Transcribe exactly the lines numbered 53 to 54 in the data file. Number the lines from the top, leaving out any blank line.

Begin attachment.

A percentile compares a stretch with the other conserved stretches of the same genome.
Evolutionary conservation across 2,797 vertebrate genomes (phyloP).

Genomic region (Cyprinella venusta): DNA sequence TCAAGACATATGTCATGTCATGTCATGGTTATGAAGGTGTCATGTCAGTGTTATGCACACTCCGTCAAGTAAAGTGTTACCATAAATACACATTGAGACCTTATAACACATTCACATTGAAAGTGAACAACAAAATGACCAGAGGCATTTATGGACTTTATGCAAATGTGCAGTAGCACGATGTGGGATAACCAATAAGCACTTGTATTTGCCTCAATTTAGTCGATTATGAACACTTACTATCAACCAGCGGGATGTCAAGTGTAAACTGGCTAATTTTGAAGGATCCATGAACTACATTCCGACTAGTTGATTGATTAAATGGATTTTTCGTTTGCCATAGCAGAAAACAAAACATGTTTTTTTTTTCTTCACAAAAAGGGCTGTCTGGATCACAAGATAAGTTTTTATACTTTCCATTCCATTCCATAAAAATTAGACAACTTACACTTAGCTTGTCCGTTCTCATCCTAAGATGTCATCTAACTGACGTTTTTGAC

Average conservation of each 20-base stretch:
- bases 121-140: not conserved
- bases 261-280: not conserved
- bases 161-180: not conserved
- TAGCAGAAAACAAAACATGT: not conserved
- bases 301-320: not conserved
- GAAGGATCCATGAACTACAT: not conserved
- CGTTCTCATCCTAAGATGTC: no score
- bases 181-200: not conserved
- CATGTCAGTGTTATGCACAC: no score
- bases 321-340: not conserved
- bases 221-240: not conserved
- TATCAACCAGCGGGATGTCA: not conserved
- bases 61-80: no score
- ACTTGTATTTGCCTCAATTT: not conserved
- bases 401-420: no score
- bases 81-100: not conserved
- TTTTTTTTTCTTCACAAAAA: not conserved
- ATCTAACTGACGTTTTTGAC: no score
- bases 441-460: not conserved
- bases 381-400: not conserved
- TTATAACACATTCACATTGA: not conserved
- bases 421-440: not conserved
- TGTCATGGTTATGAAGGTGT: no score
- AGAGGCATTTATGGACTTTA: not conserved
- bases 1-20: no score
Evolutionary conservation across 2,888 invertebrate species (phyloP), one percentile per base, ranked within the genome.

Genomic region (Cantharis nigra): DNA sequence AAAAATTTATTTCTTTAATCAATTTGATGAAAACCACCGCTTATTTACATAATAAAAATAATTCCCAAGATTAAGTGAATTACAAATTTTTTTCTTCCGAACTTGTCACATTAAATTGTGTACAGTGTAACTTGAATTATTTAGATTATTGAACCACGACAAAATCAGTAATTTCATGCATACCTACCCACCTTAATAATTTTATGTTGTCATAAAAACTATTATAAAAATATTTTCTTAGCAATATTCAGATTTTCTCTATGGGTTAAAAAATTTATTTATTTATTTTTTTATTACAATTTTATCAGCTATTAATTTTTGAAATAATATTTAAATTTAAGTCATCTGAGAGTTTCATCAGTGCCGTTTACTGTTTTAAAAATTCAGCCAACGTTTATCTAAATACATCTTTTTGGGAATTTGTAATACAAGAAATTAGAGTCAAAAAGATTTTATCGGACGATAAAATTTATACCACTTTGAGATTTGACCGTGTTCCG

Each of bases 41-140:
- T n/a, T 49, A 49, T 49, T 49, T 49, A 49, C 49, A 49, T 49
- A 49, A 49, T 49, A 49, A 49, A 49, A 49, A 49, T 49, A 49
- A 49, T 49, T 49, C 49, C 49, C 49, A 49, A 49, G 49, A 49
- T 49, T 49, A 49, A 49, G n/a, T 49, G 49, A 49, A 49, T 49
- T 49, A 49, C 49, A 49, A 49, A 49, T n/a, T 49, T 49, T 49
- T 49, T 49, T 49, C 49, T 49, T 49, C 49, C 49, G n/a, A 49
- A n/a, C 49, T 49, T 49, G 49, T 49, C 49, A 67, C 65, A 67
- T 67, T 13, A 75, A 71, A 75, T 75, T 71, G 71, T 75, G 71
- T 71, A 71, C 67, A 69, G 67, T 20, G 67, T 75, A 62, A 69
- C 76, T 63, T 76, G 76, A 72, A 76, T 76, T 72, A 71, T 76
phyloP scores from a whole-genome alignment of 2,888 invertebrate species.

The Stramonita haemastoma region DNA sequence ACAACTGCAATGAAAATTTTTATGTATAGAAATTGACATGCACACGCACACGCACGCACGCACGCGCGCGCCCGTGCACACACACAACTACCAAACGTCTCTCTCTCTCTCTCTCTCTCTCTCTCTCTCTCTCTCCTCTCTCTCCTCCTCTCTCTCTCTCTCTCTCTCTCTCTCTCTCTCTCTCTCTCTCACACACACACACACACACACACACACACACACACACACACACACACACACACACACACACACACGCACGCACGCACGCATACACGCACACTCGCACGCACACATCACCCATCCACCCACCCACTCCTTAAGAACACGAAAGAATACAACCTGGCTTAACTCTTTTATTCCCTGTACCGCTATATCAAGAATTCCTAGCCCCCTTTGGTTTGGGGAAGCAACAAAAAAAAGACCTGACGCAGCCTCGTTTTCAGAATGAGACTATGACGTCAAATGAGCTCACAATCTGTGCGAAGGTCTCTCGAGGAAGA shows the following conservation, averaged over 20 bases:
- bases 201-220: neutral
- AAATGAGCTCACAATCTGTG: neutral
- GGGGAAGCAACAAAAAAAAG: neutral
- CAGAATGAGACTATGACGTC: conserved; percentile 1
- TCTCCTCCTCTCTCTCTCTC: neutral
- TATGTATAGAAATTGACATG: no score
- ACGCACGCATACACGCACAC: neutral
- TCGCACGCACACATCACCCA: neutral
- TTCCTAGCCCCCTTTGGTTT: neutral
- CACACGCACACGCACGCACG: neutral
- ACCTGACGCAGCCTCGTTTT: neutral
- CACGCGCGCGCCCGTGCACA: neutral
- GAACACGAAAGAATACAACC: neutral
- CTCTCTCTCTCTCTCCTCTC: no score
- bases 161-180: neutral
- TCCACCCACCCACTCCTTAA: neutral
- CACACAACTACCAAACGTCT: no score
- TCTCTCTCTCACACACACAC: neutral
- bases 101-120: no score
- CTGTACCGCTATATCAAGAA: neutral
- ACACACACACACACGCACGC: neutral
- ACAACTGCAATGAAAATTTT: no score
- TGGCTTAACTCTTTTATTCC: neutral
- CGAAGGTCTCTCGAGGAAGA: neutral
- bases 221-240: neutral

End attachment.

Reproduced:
- TTCCTAGCCCCCTTTGGTTT: neutral
- CACACGCACACGCACGCACG: neutral